• Science
  • Literature
  • The Arts
    • Art
    • Music
  • Special Area
  • History
  • Social Studies

Until 2009, mathematics up to trigonometry was included in the curriculum. However, in 2010 it was eliminated in order to better address the goals of the competition. The tournament's decision to eliminate math stemmed from the subject's inflexibility and its difficulty to debate, though the World Scholar's Cup does not deny the importance of math in life and education. In 2008, the World Scholar's Cup added a "film" category to its visual arts section, and in 2010 added a "music" category to its art section.

Until 2013, the World Scholar's Cup released curriculum guides each year—one for each subject. The guides were available free-of-charge on its official website. Starting in 2013, topic outlines and theme-relevant material was made freely available to students through their website. The World Scholar's Cup recommends connecting each section of the outline to the given theme and how they connect or impact society.[5]

Until 2014, there was a Current Affairs section, which was replaced by Social Studies. To address its absence, Current Affairs would from thereon out be integrated across all six subjects instead.

Theme Songs[edit]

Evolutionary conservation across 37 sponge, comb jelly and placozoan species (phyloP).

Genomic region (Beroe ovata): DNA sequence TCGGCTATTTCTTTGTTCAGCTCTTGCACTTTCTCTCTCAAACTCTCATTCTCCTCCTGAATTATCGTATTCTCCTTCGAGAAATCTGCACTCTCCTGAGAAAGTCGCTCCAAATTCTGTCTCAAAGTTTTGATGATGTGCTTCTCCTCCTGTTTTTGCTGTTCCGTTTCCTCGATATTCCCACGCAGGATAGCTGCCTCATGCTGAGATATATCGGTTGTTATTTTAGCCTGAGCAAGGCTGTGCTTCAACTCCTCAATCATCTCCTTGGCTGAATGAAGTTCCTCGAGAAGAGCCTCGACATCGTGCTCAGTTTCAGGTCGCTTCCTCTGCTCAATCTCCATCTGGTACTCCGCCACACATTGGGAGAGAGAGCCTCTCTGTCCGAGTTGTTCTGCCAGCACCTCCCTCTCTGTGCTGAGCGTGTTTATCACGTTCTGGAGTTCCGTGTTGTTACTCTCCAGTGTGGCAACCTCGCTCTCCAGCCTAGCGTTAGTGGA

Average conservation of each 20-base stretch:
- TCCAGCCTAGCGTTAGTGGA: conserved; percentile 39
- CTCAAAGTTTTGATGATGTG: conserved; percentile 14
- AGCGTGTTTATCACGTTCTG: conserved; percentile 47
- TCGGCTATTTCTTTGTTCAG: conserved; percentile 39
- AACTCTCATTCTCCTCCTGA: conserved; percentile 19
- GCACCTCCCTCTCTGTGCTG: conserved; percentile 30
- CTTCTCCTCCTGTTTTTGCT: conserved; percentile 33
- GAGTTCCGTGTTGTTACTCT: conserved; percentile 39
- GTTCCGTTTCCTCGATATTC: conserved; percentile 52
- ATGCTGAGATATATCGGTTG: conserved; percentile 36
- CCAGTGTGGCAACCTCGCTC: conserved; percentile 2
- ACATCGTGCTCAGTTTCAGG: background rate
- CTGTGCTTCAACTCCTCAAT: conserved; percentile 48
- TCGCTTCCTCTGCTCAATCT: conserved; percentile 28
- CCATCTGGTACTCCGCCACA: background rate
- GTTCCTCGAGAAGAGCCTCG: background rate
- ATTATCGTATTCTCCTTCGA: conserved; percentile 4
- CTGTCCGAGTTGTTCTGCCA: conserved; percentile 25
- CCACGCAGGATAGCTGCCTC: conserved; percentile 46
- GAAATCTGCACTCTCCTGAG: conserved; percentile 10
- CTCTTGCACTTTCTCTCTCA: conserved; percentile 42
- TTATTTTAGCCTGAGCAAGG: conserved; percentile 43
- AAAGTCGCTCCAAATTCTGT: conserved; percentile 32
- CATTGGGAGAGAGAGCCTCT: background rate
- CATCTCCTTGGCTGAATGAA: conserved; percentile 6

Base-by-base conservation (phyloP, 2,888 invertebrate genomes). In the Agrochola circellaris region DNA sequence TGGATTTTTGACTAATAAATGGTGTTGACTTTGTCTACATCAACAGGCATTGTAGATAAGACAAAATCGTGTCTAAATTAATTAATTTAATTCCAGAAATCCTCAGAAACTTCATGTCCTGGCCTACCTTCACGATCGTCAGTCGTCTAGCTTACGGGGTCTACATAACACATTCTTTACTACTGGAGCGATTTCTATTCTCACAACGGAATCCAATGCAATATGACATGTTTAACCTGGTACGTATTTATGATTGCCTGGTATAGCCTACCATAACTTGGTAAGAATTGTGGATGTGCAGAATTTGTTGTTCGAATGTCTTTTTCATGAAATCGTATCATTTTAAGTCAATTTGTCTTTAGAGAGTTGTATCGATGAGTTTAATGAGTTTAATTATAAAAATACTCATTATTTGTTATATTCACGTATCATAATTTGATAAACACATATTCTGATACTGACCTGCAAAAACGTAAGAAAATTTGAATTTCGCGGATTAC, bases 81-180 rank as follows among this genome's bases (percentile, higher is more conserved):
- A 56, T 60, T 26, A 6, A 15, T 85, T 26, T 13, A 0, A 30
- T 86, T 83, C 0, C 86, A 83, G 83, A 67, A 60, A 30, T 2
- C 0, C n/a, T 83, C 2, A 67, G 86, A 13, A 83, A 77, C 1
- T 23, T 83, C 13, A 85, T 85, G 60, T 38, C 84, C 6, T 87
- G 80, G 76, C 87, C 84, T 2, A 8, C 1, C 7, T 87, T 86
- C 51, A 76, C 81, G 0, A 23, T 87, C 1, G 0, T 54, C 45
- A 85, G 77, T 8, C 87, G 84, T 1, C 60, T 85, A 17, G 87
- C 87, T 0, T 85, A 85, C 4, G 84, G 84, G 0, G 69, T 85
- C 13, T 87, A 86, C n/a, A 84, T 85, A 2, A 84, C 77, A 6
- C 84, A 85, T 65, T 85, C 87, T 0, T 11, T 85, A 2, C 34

In 2014, during the Global Round, Director of Social Stuff Burch Wang revealed that he felt that the competition needed a song to capture the never-ending feeling of the event. Just after the opening ceremony, he played his song, "Endless", for the first time. It was an instant hit with the scholars, as it was constantly asked to be sung by Burch during the course of the Global Round.

In 2015, Burch returned with another theme song, specifically written for WSC, called "Boundless". Its intention was to capture the idea of The World Unbound, which was the overarching WSC theme that year. This song was played several times during the 2016 World Scholars Global round, one specific rendition using piano and vocals causing Burch to cry in happiness. In addition, Chauncey Lo created a parody called "Burchless", and it was played in the Scholar's Bowl of 2016 Globals.

In 2016, fitting in with that year's time of "An Imperfect World," a theme even mentioned in the talent show acts, Burch wrote a song named "Flawless." Scholar's found themselves pulled in towards the lyric video as the words of Burch, from his heart and the art of the ink in water were stunningly beautiful, capturing the emotions that Burch had gone through to write this song. Before playing the song for the first time, Burch announced that this was one of the hardest songs to ever write, and that he rewrote it six times.

The Alpacas[edit]

The Mascot[edit]

A ubiquitous symbol of the World Scholar's Cup is that of the alpaca. The alpaca appears on most, if not all literature released by the program, as well as in its official logo. At competitions, students receive their own alpacas from staff members. These alpacas may come in the form of finger puppets, stuffed toys, and sometimes dolls made with real alpaca fur. Different types of alpacas are showcased in the World Scholar's Cup. They range from the Japanese alpaca, Totoro, to several collector versions.